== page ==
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BRIAN, H.: Symphonies Nos. 11 and 15 (Ireland RTE National Symphony, Rowe, Leaper)

Composer(s):Brian, Havergal
Artist(s) Leaper, Adrian, Conductor • Rowe, Tony, Conductor • Ireland RTE National Symphony Orchestra
Period(s) 20th Century
Genre Classical Music
Category Orchestral
Catalogue 8.572014
Label Naxos
Quality   320kbps
Download and Stream

Havergal Brian was never a conventional composer, but the three later works on this disc rank among his most unconventional approaches to the symphonic form. The highly virtuosic Doctor Merryheart portrays an imaginary astronomer’s musical obsessions. The artless spontaneity of Symphony No. 11, whose Adagio is one of Brian’s most profound inspirations, and the extrovert character of Symphony No. 15, are firmly grounded in Brian’s resourceful technical mastery. The martial vigour of the early overture For Valour drew inspiration from the Walt Whitman poem Drum Taps (also used by Vaughan Williams in Dona nobis pacem, Naxos 8.572424).

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Important recordings in the Brian revival
Review By dfrey,March 2011

The works on this disc were recorded in 1993 and 1997, and were part of the series of Marco Polo discs from the end of the century that helped move Brian from cult status more or less into the mainstream of British classical music. It's nice to have this music at a budget price, and more widely available (though this particular Marco Polo issue is still out there both on CD and through MP3 downloads). The CD begins with two very early works. Both the Concert Overture: For Valour and the Comedy Overture: Doctor Merryheart owe a great deal to Elgar and to Richard Strauss. They're very expressive and highly emotional; Brian wears his heart on his sleeve in this music. Don't expect Monty Python in the Comedy Overture, by the way; this is very much in the Falstaff hearty-laughs more....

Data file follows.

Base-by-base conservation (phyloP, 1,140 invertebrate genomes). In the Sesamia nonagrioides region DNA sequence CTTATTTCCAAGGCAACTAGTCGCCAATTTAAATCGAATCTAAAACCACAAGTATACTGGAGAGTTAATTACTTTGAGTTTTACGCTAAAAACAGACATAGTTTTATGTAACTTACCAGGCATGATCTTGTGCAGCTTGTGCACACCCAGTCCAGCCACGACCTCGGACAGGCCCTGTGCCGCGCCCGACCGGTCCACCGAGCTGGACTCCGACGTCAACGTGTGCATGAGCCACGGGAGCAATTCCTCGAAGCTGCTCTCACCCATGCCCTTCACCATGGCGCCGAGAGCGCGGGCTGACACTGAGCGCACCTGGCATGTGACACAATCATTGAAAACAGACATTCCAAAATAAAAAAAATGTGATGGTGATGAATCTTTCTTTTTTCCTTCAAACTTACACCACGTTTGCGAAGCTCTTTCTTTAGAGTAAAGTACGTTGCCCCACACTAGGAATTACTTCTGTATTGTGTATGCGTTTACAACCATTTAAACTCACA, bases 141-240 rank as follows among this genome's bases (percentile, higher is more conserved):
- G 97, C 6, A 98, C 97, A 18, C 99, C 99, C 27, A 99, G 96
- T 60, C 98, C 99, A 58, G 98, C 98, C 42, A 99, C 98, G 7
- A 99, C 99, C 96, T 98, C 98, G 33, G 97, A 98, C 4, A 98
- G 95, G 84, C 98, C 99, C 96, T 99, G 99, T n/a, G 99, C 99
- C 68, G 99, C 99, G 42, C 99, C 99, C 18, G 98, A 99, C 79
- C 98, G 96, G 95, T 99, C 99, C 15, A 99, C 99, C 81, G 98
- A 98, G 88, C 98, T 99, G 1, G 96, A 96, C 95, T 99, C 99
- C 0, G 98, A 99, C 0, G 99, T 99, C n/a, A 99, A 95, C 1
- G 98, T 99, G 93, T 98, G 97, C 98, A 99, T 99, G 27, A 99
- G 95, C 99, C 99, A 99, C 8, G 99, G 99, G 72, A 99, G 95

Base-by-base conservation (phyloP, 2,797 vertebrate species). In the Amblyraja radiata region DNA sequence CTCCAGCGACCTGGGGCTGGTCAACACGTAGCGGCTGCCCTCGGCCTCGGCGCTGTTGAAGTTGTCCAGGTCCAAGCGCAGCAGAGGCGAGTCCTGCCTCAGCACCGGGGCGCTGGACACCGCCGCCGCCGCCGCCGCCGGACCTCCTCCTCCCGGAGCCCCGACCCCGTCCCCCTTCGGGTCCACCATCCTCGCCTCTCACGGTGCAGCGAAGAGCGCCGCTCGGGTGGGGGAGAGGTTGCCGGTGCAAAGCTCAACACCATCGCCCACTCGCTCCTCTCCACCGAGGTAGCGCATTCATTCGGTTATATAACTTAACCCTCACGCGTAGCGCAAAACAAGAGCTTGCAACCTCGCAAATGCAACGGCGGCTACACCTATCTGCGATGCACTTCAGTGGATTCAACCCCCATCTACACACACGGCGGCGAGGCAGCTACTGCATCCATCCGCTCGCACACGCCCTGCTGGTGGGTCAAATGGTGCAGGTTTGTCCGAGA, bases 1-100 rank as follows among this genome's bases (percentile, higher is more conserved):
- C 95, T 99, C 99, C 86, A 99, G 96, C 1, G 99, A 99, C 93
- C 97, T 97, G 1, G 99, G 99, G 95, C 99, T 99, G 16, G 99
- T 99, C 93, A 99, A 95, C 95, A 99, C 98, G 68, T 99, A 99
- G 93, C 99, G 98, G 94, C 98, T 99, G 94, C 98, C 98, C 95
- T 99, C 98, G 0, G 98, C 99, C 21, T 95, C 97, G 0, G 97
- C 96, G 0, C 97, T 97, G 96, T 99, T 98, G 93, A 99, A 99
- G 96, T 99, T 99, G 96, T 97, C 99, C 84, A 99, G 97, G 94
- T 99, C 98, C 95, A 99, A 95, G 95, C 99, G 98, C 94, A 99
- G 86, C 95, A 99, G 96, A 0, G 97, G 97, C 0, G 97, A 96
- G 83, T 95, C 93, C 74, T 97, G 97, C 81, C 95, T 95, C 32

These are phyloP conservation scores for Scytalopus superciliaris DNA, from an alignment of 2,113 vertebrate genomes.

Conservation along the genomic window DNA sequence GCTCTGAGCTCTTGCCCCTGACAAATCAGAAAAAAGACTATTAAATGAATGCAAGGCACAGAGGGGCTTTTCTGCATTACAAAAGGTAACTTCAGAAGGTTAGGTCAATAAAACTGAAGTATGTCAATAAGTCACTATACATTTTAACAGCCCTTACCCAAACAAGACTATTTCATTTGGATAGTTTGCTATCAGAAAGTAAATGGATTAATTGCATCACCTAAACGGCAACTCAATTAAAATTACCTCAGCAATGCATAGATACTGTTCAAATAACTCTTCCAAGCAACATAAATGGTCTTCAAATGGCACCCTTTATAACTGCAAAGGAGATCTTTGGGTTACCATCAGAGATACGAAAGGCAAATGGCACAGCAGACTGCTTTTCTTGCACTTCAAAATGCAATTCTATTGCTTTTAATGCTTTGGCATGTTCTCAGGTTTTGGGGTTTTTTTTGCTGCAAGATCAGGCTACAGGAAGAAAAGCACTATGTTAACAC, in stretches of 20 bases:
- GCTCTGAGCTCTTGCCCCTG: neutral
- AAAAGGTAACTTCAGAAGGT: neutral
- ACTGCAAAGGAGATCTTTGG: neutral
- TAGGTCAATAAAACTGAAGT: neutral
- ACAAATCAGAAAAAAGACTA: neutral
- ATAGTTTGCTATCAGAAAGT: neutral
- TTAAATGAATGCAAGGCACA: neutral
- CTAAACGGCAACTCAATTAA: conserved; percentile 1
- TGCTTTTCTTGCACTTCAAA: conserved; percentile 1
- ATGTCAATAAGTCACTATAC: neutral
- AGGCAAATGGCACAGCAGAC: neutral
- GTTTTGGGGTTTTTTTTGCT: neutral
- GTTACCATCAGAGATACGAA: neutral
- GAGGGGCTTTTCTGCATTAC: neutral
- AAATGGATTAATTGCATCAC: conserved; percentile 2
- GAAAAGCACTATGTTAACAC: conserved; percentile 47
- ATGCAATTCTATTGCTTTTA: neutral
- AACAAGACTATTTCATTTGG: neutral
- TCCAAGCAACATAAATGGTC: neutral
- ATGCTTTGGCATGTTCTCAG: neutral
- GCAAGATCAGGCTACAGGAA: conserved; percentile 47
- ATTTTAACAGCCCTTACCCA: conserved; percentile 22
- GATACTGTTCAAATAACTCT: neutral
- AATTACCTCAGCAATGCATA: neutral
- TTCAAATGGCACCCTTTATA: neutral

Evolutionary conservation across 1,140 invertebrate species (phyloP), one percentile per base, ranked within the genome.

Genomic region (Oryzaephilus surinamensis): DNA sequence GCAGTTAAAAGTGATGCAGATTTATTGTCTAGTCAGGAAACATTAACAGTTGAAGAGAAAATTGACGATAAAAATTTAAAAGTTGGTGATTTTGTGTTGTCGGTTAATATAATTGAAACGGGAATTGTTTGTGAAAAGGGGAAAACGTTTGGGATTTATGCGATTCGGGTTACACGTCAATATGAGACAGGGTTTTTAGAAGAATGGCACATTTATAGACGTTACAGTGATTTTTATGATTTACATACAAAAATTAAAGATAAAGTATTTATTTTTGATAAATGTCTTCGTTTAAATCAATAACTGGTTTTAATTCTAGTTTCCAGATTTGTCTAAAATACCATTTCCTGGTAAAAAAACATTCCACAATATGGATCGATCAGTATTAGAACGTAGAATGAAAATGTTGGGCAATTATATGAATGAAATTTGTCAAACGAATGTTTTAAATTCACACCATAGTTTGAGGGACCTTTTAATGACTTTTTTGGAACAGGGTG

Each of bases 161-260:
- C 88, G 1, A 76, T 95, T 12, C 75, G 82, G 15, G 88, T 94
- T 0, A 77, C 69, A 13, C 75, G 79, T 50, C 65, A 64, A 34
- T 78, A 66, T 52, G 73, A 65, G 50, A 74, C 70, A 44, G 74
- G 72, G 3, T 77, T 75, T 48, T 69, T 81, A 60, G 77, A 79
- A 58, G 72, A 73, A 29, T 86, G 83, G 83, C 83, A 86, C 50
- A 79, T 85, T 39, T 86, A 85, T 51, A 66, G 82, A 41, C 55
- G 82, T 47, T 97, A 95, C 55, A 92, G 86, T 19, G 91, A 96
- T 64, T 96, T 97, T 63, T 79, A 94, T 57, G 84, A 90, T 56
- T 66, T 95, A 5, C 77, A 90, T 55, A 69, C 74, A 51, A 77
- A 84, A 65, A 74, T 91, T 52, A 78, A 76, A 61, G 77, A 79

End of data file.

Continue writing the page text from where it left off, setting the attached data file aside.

Review By Steve Schwartz,,June 2011

Giant. British composer Havergal Brian left a significant body of work, including a cycle of 32 symphonies, which hardly anyone but specialists knows. During his very long life (nearly 97 years), he gained the support of such figures as Elgar, Delius, Bantock, Vaughan Williams, Ernest Newman, and Robert Simpson, the last of whom helped illuminate him briefly on the general listener’s radar screen. Certainly, Simpson turned me on to Brian during the Sixties and Seventies through articles, liner notes, and getting up actual performances on BBC Radio. Yet, if we consider the quality of Brian’s music, we can’t say he’s yet gotten his due. Here, after all, is Elgar’s heir, among other things. Bad luck plagued him most of his life. Born in grinding

Brian’s work divides roughly into early and late. The early work is big and Romantic; the late terse and thoroughly modern. This CD features scores from both periods.

If Brian has a fault, it’s his tendency to stuff his work full of too many wonderful things. I can’t think of a truly light piece. For Valour suffers from this. It’s an Elgarian overture—similar to something like Froissart or In the South. Ideas burst from it in confusing profusion. There are, for example, not one, not two, but three multi-thematic subject groups, and they’re freely mixed in the development. This takes, at least, great skill, but a listener may have to listen to it many, many times before it begins to make sense. Fortunately, Naxos has divided the overture into subtracks, and Brian maven Malcolm McDonald has provided terrific liner notes geared to those tracks. Most of the overture is either contemplative or grand, but it also contains sommore....

Review By Scherzo,December 2010



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